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(WTOP)   Virginia governor Bob McDonnell proposes a $100 fee on hybrid drivers to replace the tax money they're not paying on gasoline. How's that smug taste now?   (wtop.com) divider line 238
    More: Amusing, Bob McDonnell, Governor of Virginia, fees, WTOP  
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5915 clicks; posted to Main » on 01 Feb 2013 at 6:11 PM (1 year ago)   |  Favorite    |   share:  Share on Twitter share via Email Share on Facebook   more»



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2013-02-01 11:59:55 PM  

Blues_X: Supes: The big problem is getting rid of the gas tax also, which basically means ONLY hybrid drivers will pay extra to maintain the roads, not drivers of normal cars. Which is just stupid. Either impose an equal yearly fee (say, $25) for ALL cars and get rid of gas taxes, or maintain the gas tax and also add a small surcharge to hybrid drivers.

I can't help but think he's singling out hybrids under the impression they're usually driven by liberals, and this is a way to lower taxes on his main supporters while alienating people who won't vote for him anyway. But then again I'm a skeptic like that.


I think you're probably right about his motives.


ZOMFG IT'S A CONSPIRACY!
 
2013-02-02 12:02:02 AM  

ph0rk: LavenderWolf: Biker troll? Hah. Read my previous post in thread.

So bicyclists aren't using the roads? Do they not impede traffic, either?


Neither of those have anything to do with what I said.

A) There is zero maintenance caused by bicyclists; a bicyclist is too light to cause wear and tear, and weather erosion would render a road unusable before cyclists would impact it.

B) There is zero justification for a biker tax. Bikers already pay their fair share of inner-city road maintenance and signage, more than their fair share actually, since they pay an equal amount to a car driving property tax payer.

/Let's keep pretending LavenderWolf said bicyclists have no faults!
 
2013-02-02 12:15:42 AM  

LavenderWolf: ph0rk: LavenderWolf: Biker troll? Hah. Read my previous post in thread.

So bicyclists aren't using the roads? Do they not impede traffic, either?

Neither of those have anything to do with what I said.

A) There is zero maintenance caused by bicyclists; a bicyclist is too light to cause wear and tear, and weather erosion would render a road unusable before cyclists would impact it.

B) There is zero justification for a biker tax. Bikers already pay their fair share of inner-city road maintenance and signage, more than their fair share actually, since they pay an equal amount to a car driving property tax payer.

/Let's keep pretending LavenderWolf said bicyclists have no faults!


A vehicle going slower over a section of road does more damage to it than one going faster. Bikes cause heavy vehicles to slow down or stop, therefore causing wear and tear on the road. The wear and tear just doesn't come from the wheels of the bike. They need to be taxed just like the rest.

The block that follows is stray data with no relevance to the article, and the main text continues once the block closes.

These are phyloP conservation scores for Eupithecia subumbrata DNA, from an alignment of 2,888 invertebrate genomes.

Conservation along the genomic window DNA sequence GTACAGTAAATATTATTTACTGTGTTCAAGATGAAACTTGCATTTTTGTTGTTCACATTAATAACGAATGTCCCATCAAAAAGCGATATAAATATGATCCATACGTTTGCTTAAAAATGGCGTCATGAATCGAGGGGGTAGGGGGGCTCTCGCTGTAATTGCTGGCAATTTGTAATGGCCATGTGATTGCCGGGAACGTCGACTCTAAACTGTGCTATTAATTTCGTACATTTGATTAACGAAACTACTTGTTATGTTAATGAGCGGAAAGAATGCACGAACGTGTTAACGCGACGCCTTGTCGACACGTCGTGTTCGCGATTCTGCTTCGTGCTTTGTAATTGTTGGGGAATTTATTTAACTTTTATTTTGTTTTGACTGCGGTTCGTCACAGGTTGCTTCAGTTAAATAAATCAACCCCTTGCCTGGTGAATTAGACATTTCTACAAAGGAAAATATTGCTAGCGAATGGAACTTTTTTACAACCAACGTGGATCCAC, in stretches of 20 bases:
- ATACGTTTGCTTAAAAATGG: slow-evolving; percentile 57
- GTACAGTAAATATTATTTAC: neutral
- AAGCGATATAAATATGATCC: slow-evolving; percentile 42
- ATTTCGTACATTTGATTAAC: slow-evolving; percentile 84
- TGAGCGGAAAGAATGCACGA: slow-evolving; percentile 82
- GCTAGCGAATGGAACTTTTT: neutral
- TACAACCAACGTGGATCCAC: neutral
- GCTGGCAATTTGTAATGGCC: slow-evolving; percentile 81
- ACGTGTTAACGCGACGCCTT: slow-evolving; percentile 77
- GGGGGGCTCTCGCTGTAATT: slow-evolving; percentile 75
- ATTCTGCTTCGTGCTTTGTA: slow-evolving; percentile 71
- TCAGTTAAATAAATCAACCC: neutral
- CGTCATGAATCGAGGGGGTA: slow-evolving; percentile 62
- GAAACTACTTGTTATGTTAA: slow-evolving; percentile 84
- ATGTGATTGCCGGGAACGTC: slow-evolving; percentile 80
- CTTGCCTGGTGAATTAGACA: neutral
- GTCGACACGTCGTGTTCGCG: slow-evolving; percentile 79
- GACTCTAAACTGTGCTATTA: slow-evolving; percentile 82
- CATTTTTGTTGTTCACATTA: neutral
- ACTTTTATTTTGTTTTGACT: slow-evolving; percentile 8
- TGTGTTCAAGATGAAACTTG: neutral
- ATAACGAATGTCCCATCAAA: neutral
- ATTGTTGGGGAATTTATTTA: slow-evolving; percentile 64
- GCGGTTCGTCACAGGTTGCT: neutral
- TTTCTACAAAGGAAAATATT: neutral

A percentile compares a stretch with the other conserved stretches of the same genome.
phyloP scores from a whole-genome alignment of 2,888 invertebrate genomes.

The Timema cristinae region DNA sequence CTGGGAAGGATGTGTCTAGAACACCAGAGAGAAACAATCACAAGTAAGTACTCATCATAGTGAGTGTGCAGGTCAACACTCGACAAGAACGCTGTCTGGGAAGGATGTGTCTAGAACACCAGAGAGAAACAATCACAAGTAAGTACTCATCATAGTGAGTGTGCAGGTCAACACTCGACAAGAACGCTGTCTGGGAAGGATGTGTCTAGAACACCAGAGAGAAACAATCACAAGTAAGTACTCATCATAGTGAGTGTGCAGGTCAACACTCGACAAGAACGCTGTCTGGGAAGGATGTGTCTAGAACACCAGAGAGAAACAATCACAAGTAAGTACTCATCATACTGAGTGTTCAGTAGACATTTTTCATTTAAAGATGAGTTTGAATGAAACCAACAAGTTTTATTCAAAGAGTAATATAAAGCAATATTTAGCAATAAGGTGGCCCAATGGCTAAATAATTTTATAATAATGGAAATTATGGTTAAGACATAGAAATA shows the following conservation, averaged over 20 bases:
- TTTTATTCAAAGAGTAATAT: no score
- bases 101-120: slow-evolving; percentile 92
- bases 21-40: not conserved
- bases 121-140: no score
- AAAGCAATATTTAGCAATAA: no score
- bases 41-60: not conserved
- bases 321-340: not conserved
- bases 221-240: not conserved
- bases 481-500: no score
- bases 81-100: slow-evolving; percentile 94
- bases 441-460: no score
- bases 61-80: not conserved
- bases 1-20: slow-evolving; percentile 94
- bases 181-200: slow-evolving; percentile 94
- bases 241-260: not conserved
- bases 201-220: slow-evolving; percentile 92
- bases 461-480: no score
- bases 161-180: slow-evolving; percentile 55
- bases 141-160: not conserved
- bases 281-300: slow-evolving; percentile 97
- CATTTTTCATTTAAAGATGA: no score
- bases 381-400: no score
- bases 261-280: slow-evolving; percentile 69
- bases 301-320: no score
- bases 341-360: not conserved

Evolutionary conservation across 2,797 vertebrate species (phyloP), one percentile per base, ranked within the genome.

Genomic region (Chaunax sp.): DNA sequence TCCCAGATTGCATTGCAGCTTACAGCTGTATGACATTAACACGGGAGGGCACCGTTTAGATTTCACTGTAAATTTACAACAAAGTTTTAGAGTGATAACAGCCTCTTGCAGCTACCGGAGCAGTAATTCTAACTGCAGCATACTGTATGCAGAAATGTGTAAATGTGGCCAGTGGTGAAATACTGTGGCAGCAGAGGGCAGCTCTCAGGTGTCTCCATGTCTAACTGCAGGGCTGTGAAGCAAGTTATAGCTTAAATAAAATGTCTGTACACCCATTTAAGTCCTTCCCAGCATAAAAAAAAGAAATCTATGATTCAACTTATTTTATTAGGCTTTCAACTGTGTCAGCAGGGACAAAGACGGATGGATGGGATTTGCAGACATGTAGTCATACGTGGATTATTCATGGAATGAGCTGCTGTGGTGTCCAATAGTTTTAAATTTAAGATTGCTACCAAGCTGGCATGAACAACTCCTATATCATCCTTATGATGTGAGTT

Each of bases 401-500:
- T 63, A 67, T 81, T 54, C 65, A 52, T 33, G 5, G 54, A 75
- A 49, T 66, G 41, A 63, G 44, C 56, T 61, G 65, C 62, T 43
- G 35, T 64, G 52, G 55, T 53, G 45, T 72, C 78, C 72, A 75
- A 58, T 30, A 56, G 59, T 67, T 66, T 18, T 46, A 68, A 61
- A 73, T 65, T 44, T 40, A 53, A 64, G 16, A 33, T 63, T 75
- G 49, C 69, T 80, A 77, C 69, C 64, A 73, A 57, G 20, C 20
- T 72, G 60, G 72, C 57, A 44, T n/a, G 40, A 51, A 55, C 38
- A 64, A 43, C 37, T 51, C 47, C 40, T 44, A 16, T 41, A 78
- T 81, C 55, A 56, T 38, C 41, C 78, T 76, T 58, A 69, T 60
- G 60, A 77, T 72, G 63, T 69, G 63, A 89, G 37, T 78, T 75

2013-02-02 12:30:30 AM  
We incentivize low-pollution technologies which might not make microenonomic sense to the individual otherwise for a reason. It's the government paying to encourage their adoption and artificially pressuring the free market.
 
2013-02-02 12:30:37 AM  

Benjimin_Dover: A vehicle going slower over a section of road does more damage to it than one going faster.


Not necessarily.  A faster vehicle creates more vibrations.  It is why DOTs will often lower the speed limit on really old bridges that are becoming structurally unsound.
 
2013-02-02 12:32:01 AM  
Missouri already has that tax in place.  If you drive an "alternative fuel vehicle" you are supposed to have a sticker that is renewed annually at $150/vehicle since you are not paying gasoline taxes.  Back in the 80's I had a propane powered pickup and was cited for not having a sticker.  Won't be long before some bright politician figures out hybrid battery vehicle qualify.
 
2013-02-02 12:38:19 AM  
Tax by vehicle engine emissions. Works like a charm. :]
 
2013-02-02 12:57:01 AM  

Cymbal: Just add a tax to all luxury vehicle purchases/yearly registrations. If your car's Kelly Blue book value is over 40k, you get taxed, etc.


We had that until 2002 after the Clinton administration pushed it through.  Wildly unpopular with just about everybody.
 
2013-02-02 01:12:03 AM  

ph0rk: So bicyclists aren't using the roads? Do they not impede traffic, either?


Bicyclists don't need the big wide paved road. They can get by with a nice dirt track. A fair road use tax for a bicyclist would cost more to collect. The stamp to mail it would cost more. That's why bicyclists don't pay a specific road tax. What they pay for roads in other taxes more than covers it. Plus most bicyclists own at least one car, so there's that too. When they are bicycling they aren't using the car that they paid to use so there is a net benefit. The number of carless bicyclists is small enough not to be worth the bother.

Dinjiin:  For arterial roads and expressways, let a per-mile tax kick in when the roadway is excessively expensive to build or maintain.  You could use an all-camera system like London, but that has some privacy implications.  Slightly better would be to use an RF transponder in your vehicle in combination with a payment card that is read by sensors as you drive past them.  Sell the cards and refills at kiosks [that accept cash] located at gas stations and rest stops.  If you don't care about the government knowing who you are, register a CC or some other type of EFT to your transponder card and get billed weekly.  If your card is empty, then the system falls back to photo billing.

That's what government wants because of the side benefits. It's a very expensive system and will consume years of revenue to implement and then a lot of overhead to maintain. But the side benefits for government keeping tabs on everyone's driving and being able to expand power with restricting people from certain areas and so forth is just too tempting for them. They will use electric cars as the excuse for this new power, but ultimately the simple fuel tax is the best method all things considered if we are going to have government roads.